I’ll be honest with you, up until five years ago I’ve always kind of been in my own shell. Because of the horrible experiences I had as a child growing up in a refugee camp, I was just never an outgoing person. You know, I didn’t really want to talk to anybody – went to school, did my work, took care of the house. That was just kind of life for me. Then five years ago, it all started because I spoke to a group of five people and I think about it now and we have hundreds of people volunteering for Operation Ezra, we’ve saved 65 lives.
For those Yazidi families that have come over to Canada, I’ve found that no matter how much you try to ease the transition to a new culture and a new place, you really can’t. You just can’t! Their way of life is so completely different that nothing is the same – you can’t compare anything. I mean, they all come from a society where 85-90% of the Yazidi population lives in small villages and towns in northern Iraq where it’s very dry, it’s very hot – all farmers. Most of them were lucky if they finished grades 7, 8 or 9 and then their parents would take them out of school and they would work on the family farm.
That’s how people grew up. Their homes were made out of mud bricks, so they didn’t worry about paying rent because they built their own homes. Electricity is really poor – they’re lucky if they would get electricity for 2-3 hours per day. They didn’t have clean water to drink. And that’s the way of life they are coming from – it’s how Yazidis have lived for centuries. And so you really can’t explain life here to them unless they come and see it for themselves. And so it’s been a real challenge settling most of them just because nothing is the same here. *laughs*
One thing, back home parents run the show at home, and it’s mostly the males that run the household. So coming here, where there’s no other Yazidis around you, and where it takes parents much longer to pick up the language – my parents struggled big time – I found it really strange that a year after arriving, my parents were relying on all of their kids to translate for them, like 100% relying on their kids. I found it really, really strange, but I see it with all the other Yazidi families right now, and I often think I wonder how they feel. These parents must feel pretty humbled considering they ran the show all their lives and here they are, they’re begging their kids to go to a medical appointment with them or to go grocery shopping with them.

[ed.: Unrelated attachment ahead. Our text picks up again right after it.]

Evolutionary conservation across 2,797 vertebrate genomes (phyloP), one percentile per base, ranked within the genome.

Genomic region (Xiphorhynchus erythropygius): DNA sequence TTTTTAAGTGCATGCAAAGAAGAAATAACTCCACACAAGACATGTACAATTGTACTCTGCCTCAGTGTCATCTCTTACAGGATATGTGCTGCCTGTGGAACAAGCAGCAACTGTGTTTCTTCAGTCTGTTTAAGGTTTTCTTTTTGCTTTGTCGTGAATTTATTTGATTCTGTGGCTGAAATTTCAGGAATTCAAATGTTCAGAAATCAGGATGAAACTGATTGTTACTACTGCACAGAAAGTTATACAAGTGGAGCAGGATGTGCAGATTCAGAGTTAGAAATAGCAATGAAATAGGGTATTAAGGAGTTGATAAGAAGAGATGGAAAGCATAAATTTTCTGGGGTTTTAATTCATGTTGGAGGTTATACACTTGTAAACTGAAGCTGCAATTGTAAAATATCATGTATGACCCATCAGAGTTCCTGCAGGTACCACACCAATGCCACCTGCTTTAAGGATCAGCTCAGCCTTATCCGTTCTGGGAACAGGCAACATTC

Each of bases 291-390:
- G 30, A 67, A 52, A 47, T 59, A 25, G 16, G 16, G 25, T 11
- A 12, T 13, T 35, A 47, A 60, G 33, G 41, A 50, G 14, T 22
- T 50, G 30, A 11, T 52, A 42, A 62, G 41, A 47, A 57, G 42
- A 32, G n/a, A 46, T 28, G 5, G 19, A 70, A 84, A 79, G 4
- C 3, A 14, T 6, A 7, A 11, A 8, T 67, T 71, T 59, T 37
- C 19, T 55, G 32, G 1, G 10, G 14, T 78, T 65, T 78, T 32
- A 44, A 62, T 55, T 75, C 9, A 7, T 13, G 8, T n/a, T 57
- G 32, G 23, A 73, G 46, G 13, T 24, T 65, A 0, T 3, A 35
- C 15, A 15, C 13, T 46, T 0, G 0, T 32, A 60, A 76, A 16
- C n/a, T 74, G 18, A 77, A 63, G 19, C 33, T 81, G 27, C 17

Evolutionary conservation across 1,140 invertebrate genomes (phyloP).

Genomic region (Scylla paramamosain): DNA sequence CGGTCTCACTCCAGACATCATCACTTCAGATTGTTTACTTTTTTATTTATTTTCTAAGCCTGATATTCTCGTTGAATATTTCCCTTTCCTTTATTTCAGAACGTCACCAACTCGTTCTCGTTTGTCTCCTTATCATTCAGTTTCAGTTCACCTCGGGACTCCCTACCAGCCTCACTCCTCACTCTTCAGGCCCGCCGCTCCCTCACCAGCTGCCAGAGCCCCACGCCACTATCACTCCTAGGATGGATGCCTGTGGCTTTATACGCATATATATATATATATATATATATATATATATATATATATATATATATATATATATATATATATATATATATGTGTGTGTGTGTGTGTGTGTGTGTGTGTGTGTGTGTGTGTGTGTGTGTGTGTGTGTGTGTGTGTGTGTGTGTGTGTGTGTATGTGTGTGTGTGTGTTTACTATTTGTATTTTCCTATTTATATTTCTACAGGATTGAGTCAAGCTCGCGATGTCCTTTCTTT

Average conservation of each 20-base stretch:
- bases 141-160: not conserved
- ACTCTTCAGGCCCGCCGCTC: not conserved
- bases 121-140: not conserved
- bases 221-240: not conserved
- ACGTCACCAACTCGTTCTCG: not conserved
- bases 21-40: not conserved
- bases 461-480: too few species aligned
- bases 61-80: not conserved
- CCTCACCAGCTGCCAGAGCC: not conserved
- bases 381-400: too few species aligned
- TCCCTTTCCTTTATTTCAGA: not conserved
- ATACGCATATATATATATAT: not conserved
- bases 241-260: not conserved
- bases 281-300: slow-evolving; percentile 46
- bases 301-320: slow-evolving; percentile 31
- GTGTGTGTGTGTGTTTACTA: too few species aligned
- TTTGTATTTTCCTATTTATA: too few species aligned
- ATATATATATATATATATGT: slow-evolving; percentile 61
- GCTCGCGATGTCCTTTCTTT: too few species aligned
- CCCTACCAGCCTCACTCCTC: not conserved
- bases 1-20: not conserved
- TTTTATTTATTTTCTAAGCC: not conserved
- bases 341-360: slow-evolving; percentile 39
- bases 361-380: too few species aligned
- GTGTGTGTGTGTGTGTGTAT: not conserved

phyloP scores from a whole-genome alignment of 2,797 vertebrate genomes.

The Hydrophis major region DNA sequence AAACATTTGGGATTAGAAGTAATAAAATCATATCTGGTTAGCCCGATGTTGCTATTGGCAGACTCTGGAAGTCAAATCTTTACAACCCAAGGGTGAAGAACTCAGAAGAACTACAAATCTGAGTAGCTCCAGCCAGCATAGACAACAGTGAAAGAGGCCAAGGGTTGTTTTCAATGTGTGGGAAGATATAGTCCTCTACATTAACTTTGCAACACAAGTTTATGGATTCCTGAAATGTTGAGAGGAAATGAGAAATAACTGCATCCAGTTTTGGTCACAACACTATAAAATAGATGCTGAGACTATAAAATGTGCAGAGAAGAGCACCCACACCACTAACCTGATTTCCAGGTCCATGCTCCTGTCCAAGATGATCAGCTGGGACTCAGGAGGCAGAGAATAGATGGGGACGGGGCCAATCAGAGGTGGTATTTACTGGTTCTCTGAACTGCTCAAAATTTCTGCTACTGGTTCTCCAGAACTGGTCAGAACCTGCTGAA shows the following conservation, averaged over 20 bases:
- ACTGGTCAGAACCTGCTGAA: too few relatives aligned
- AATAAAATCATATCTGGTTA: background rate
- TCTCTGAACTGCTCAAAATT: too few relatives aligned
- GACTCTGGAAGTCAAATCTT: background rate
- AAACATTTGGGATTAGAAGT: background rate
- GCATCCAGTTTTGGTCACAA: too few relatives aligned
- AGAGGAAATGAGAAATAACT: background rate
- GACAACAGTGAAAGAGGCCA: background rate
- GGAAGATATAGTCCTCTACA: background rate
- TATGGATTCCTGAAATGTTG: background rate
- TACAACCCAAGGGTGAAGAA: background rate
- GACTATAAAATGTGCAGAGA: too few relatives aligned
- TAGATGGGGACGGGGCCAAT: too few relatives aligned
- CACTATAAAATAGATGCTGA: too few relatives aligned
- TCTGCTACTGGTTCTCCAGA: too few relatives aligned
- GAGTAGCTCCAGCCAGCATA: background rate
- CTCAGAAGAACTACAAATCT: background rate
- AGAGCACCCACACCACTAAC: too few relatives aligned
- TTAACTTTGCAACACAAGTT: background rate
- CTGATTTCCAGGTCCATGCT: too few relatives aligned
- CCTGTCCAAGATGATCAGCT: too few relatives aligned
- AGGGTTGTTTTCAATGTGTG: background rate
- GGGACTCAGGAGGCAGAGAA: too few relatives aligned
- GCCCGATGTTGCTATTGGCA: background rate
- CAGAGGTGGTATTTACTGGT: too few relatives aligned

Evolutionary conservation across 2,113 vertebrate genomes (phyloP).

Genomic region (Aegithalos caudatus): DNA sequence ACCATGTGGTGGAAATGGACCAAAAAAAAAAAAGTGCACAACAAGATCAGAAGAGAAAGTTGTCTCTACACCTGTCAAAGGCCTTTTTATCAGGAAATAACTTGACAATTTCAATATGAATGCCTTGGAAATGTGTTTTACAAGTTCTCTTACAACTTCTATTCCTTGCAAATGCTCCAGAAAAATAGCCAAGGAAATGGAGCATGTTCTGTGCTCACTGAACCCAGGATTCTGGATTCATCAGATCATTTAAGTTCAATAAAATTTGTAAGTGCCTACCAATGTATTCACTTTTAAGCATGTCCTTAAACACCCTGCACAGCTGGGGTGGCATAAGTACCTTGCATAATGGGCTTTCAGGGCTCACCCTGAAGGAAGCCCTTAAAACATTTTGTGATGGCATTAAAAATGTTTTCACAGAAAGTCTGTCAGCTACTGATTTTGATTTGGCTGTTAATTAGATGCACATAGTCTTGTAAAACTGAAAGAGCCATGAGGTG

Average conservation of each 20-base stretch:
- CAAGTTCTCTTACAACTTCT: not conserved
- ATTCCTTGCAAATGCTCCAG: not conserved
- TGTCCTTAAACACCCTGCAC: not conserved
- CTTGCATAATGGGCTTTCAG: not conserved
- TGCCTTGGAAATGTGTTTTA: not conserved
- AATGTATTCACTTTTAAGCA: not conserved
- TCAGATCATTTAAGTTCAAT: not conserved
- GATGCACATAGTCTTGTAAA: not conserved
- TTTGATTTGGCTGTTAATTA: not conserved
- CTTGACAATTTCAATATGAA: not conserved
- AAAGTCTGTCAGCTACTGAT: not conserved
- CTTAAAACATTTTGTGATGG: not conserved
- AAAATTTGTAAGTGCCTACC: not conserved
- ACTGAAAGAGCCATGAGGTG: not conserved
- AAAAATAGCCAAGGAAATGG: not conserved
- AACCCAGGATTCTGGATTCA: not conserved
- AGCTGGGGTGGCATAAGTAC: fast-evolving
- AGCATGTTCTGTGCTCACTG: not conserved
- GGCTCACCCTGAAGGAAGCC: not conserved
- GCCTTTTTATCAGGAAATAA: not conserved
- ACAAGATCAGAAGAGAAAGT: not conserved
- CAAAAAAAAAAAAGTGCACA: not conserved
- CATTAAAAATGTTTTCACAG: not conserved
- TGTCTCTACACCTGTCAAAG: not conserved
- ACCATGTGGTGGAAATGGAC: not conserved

With the younger kids, they just dive right in to embracing their Canadian-ness. I notice them making big gains week to week – they aren’t shy, they pick up the language so fast, make a lot of friends. I noticed with older kids, with high school students, a lot of them go to the same school, so during break times they stick to their own group a bit more. Because of the language barrier they are a bit more hesitant or a bit more afraid to open up.
For me personally, when I was growing up, I never spoke to anyone about my story because I was scared what kind of reaction I would get, and because of my horrible experience growing up in the refugee camp. But working with these newcomers now, people are actually really supportive, especially other kids. I visit a lot of the schools that these kids attend, and like, other kids are very welcoming. They want to help newcomer kids pick up the language, they want to become friends with them, want to become closer to them. I think that’s something I missed. I often well, you know, wonder if I had shared my story maybe I would have had more friends, or could have been more successful in high school or something, you know.
Education is a huge key – education, education, education. It’s very important. Where we come from we were taught nothing but hate, to not accept people of other cultures, of other religions, people with different skin colours…. There’s just so much racism and so much hate inside of you if you are being taught from a young age to look at the world that way. So, I think coming here, and after being in schools for a few years, and learning to open up to the people around you, it makes a huge difference.